Blink! 3 Yoga Exercises for Eye Health

It’s hot! As the summer heat rises in Southern California, the air becomes dry, humidity plummets and our sinuses respond. Sore throats and dry, red, itchy eyes abound.

The mucous membrane lining your respiratory tract is a natural barrier to the outside environment. When this membrane gets dried out from a lack of humidity, eyes get sore and tired and your ability to fight a cold virus is diminished.

According to Dr. Robert Ivker, family physician and former president of the American Holistic Medical Association, the optimum humidity levels for sinus health are between 35-45%. As I write this, the recorded humidity for today in Simi Valley is 32%, which would be considered low for summer.

Using a computer in an air-conditioned environment in the summer compounds the problem, as blink rates slow when we focus on a screen. When you blink, you not only give the eye a brief rest, you also coat it with fresh moisture.

Try these yoga eye exercises to relieve dryness and soreness: 

  • Close your eyes and keeping your head still, make slow circles with your eyes, clockwise and counterclockwise.
  • Keeping your head still, but this time with the eyes open, slowly explore your periphery. Look as far left as you can, as far right, as far above you and as far below you as you can.
  • Lightly moisten your palms, then rub your hands together vigorously. When your hands are warm, cup them over your eyes. Don’t press on the eye, just let the moisture and warmth provide rest.

During this heat wave, be sure to drink plenty of water. If you are trapped in an office, rest your eyes frequently by looking away from the screen and focusing on a distant object. And don’t forget to blink!

 

Image credit: Ballookey Klugeypop via Flickr (CC)

Becoming Judith Lasater

It was September 2010. My cell phone rang, and because hardly anyone had that number, the ring was urgent and a little ominous.

It was Judith. “Is this a good time for you?”

I could tell by her anxious tone that this was not a social call. Last night her daughter-in-law had given birth to a baby boy, but he was six weeks early. Her concern was palpable, threaded with understandable excitement for the early arrival of her first grandchild and a desire to be with her family.

“So I’m not coming to Colorado,” she said.

I felt my stomach lurch. We were scheduled to travel to the Yoga Journal Conference in Estes Park the following day, where I was assisting her in a busy schedule of workshops and intensives.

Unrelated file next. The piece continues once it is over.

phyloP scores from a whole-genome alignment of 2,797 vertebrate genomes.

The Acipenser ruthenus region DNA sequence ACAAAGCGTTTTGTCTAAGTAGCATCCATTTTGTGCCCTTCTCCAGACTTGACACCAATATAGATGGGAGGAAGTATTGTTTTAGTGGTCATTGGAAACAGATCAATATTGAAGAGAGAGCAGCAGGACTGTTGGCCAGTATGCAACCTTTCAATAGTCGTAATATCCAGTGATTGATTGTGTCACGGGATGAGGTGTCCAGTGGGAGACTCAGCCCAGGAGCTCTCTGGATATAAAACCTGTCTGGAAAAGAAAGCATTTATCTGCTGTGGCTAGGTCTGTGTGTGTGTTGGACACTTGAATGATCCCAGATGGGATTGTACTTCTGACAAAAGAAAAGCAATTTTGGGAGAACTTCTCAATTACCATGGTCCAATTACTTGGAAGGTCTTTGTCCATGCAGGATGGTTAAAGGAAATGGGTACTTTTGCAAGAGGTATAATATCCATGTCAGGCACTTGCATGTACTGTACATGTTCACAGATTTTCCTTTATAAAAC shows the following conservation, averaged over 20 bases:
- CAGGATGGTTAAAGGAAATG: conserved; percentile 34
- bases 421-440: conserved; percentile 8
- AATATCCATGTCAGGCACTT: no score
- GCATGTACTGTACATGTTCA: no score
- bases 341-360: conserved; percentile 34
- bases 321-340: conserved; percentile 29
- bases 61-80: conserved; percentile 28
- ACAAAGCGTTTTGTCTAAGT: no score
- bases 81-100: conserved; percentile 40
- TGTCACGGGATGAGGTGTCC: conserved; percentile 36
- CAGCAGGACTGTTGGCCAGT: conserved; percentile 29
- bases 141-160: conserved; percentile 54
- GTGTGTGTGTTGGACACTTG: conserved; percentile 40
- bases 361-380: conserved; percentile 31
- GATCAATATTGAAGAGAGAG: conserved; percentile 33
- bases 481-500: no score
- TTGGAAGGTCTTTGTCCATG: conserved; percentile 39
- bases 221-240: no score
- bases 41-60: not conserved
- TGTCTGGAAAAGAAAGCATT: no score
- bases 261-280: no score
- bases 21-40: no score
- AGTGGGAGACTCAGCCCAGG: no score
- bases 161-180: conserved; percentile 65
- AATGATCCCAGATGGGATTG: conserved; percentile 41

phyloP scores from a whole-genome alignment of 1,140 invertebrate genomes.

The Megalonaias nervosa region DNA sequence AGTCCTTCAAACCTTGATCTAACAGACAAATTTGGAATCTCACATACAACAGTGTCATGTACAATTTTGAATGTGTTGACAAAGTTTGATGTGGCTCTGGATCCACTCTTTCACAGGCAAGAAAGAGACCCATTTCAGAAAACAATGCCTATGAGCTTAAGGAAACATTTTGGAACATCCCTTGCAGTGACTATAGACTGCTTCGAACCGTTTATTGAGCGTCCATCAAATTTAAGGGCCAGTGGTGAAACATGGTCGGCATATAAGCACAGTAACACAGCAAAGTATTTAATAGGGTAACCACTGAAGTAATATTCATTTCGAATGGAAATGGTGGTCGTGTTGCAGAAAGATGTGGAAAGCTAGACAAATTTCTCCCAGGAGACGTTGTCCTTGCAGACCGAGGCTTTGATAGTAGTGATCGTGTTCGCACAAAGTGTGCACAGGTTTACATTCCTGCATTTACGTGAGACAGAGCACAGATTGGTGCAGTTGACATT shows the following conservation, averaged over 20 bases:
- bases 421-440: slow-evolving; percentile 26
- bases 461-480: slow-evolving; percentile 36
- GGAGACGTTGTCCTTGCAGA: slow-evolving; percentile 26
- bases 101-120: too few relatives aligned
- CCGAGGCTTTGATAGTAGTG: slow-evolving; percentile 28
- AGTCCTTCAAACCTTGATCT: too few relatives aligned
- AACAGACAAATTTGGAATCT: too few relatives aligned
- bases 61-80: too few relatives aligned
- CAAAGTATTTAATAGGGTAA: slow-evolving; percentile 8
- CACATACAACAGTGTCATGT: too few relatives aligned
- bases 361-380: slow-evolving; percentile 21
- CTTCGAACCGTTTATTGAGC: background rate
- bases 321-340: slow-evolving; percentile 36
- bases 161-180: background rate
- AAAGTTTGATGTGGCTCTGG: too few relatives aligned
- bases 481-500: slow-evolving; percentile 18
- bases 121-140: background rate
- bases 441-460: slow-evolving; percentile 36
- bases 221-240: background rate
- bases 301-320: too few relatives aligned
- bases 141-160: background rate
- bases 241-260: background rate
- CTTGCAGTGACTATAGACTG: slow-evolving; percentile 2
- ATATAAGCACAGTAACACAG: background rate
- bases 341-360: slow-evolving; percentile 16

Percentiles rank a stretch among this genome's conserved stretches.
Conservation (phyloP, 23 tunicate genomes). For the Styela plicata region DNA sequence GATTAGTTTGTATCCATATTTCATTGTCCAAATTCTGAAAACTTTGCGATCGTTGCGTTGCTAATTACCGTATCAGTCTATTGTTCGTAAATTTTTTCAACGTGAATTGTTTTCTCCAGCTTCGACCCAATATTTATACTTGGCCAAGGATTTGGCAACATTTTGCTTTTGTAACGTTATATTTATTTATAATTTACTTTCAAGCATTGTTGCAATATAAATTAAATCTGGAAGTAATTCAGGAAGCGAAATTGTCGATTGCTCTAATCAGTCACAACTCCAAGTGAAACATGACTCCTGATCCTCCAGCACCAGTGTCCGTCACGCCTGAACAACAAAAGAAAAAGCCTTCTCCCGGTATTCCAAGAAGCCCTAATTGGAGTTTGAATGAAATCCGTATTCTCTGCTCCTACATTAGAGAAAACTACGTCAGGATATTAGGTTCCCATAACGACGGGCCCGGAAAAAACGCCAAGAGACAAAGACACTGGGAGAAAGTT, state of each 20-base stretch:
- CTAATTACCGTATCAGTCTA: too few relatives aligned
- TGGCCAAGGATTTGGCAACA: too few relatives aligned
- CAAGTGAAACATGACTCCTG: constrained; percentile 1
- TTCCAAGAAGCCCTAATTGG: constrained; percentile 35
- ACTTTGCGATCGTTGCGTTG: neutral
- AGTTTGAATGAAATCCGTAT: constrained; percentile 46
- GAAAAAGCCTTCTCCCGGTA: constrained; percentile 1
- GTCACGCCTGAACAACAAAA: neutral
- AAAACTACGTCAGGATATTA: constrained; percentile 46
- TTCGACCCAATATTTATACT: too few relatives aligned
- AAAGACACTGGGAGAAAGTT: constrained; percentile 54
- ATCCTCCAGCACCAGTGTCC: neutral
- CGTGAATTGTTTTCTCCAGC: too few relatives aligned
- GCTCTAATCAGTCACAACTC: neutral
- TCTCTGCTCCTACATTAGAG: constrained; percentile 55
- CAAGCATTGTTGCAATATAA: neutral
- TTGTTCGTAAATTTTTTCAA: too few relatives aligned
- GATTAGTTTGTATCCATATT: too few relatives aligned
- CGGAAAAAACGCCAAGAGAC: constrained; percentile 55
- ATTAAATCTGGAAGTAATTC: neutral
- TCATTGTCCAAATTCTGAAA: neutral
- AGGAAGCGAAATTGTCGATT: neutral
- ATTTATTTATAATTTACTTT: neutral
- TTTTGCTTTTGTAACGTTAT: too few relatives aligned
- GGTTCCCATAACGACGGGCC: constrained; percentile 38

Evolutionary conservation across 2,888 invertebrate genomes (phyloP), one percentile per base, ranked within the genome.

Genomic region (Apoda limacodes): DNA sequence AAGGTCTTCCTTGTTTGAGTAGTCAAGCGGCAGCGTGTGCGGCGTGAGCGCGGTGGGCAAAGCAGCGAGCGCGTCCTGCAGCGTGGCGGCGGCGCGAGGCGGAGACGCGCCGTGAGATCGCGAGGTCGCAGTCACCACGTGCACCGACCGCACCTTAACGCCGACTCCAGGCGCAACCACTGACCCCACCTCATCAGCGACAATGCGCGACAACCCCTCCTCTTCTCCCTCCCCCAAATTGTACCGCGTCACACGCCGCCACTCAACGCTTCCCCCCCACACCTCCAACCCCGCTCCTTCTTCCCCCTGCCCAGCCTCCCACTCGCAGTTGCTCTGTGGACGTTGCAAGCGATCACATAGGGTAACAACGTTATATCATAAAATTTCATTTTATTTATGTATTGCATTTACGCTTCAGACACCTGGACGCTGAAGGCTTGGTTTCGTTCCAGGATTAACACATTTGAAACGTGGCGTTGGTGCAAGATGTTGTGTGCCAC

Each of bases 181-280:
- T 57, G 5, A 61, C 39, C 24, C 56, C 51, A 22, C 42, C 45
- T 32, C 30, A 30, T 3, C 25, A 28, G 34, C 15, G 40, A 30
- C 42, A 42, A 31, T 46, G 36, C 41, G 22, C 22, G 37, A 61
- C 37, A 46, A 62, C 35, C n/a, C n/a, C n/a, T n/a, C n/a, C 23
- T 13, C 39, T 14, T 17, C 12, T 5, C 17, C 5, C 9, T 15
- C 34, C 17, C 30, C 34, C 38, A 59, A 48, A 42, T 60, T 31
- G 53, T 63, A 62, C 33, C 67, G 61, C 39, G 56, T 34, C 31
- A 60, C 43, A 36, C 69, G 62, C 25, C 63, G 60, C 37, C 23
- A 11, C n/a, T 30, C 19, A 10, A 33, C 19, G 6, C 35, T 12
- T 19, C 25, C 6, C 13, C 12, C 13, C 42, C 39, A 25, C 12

There was a moment of complete silence, rich with infinite possibility. A million scenarios played simultaneously in my mind, and then I heard a voice very much like my own say, “I would be happy to cover your classes for you.”

Quite suddenly, I seemed to be standing in my kitchen staring at the phone in my hand and wondering if I had really just said to Judith Lasater that I would be her “sub” at the 15th Annual Estes Park Yoga Journal Conference.

At that time, I had worked with Judith on and off for several years, supporting her work whenever I could. I relished the simple pleasure of watching a master teacher open students’ minds, and trying to intuit what prop or support she would need to illustrate her teaching.

How, I wondered, would I ever be able to fill her shoes and give her students the full Judith experience they’d signed up for? The simple answer, of course, was that I needed to be me, not try and be Judith, because there is only one Judith Lasater.

I worked through my anxiety and did my very best to provide a balanced, creative and honest series of workshops. It was educational time for me, both identifying my strengths and weaknesses as a teacher.

It’s always disappointing when you show up for a class and expect a particular teacher, only to discover that life has gotten in the way and that person is unable to attend. Be assured that it’s never easy as a teacher to give up classes or change schedules. We become dedicated to the students we serve, but sometimes there is a more pressing need.

As summer progresses and we shift and change teachers to adjust for vacations, different kid schedules and illness, remember the job of the teacher in front of the class is to offer you an opportunity to grow. Her challenge is that she is not who you were expecting. Your challenge is: Can you be open to what she has to offer even though she’s not Judith Lasater?

 

Image credit: Ulrich Burkhalter via Flickr (CC)